Toxic leak at ‘astronomical levels’
by Catherine Solyom
Montreal could face millions of dollars in fines as a result of a federal investigation launched this week into continuing contamination of the St. Lawrence River from municipal land under the Victoria Bridge.
Environment Canada decided to take action following a report by the non-profit Environmental Investigation Bureau released two weeks ago.
The report showed levels of toxic polychlorinated biphenyls (PCBs) in the river near the Technoparc site at “hundreds of thousands of times” the legal concentration.
“The Technoparc situation is under investigation under the (federal) Fisheries Act,” said Raymond Vezeau, head of inspections for Environment Canada.
Vezeau said he couldn’t discuss the case specifically, but under the Fisheries Act, if Environment Canada can prove criminal intent, a polluter could be fined $1 million for a first offence.
If tried under the Environmental Protection Act, however, the polluter could face fines of $1 million per day, Vezeau added.
Mark Mattson, head of the EIB who has been monitoring the situation for 18 months, said the city has known about the toxic leak – and its effects on aquatic life – for at least two years.
“Given the evidence we’ve accumulated and that the city knew about it, the court could agree it has been a continuous offence over 500 to 600 days and fine them half a billion dollars,” Mattson said. “These are serious, toxic contaminants at astronomical levels. It’s like having a ship with hazardous waste in your harbour that’s leaking every day and has been for two years.”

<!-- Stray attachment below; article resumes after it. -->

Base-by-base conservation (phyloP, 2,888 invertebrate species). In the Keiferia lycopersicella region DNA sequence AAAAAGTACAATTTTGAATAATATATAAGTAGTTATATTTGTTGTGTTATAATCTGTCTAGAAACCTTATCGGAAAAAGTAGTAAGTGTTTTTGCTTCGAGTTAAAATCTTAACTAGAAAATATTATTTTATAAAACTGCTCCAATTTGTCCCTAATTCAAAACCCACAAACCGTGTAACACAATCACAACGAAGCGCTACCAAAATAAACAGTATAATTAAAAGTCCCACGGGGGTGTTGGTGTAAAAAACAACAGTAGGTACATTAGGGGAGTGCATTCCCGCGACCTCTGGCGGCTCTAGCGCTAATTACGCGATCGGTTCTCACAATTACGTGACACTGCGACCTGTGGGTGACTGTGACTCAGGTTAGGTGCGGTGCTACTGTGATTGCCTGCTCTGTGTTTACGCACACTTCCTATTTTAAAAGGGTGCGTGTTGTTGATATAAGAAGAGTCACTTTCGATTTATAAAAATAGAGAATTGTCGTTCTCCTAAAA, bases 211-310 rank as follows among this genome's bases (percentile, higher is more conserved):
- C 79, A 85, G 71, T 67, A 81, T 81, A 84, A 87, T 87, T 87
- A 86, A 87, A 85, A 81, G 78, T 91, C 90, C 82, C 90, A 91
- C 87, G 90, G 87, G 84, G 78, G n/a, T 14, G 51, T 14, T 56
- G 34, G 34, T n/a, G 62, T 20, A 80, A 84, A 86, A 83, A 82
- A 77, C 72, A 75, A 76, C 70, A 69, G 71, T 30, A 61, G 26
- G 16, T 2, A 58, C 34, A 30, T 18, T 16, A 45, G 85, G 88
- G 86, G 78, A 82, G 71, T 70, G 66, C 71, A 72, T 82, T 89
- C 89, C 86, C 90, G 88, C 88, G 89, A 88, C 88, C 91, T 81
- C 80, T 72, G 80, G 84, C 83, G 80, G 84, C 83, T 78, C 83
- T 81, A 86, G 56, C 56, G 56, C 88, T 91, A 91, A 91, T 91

The samples collected at the Technoparc site – a major city dump for about 100 years before it was paved for a parking lot for Expo 67 – also show PAHs, or polyaromatic hydrocarbons, known to cause cancerous tumours in fish.
“I’ve worked on so many cases and never come across anything so serious as this,” said Mattson, an environmental lawyer for 11 years, comparing the situation here with an oil spill two weeks ago in Detroit.
“In the U.S., they had about 130 people working on it, including the Federal Bureau of Investigation and the Environmental Protection Agency, and it wasn’t even hazardous. Here, we have PCBs and PAHs and we’ve had a difficult time even getting Environment Canada to acknowledge it.”
The investigation is news to the municipal government, one official said.
“Whether they are investigating or not, our books are open and we are in constant contact with them to find the best solutions,” said André Campeau of the city’s environment department.
Campeau admitted the city has known about the leak since 1991, but it has taken time to find solutions, he said. The city has had special booms in place along the river to trap the pollutants – but they have to be removed every winter.
“EIB says there’s pollution flowing into the river,” Campeau said. “It’s true. When the booms are in the ice, we can’t contain it. But outside of those few months, we recover as much of the contaminants as possible and someone is there up to five times a week to inspect the site and look for new sources of pollution.
“For now, these are temporary measures, but it takes years and years to solve these problems. And we will spend between $10 million and $15 million just to recover a few cups of PCBs. Even if we have to pay millions of dollars in fines, that won’t stop the pollution. We need a permanent solution.”
Vezeau said the investigation could take anywhere from three months to 10 years to complete.
“The city should be held accountable, not only to follow laws here, but to show everyone else that if they break laws they will be held accountable,” said Mattson. “The city of Montreal agrees to initiatives like the Kyoto accord that doesn’t cost them money, but they are ignoring what’s in their own back yard.”
In the meantime, the city has awarded a $183,000 contract to put the booms back in place and pump out the toxins, and a $470,000 contract to SNC-Lavalin to develop plans to build a 1.6-kilometre underground wall around the site, an idea that has been studied by city council, off and on, since 1999.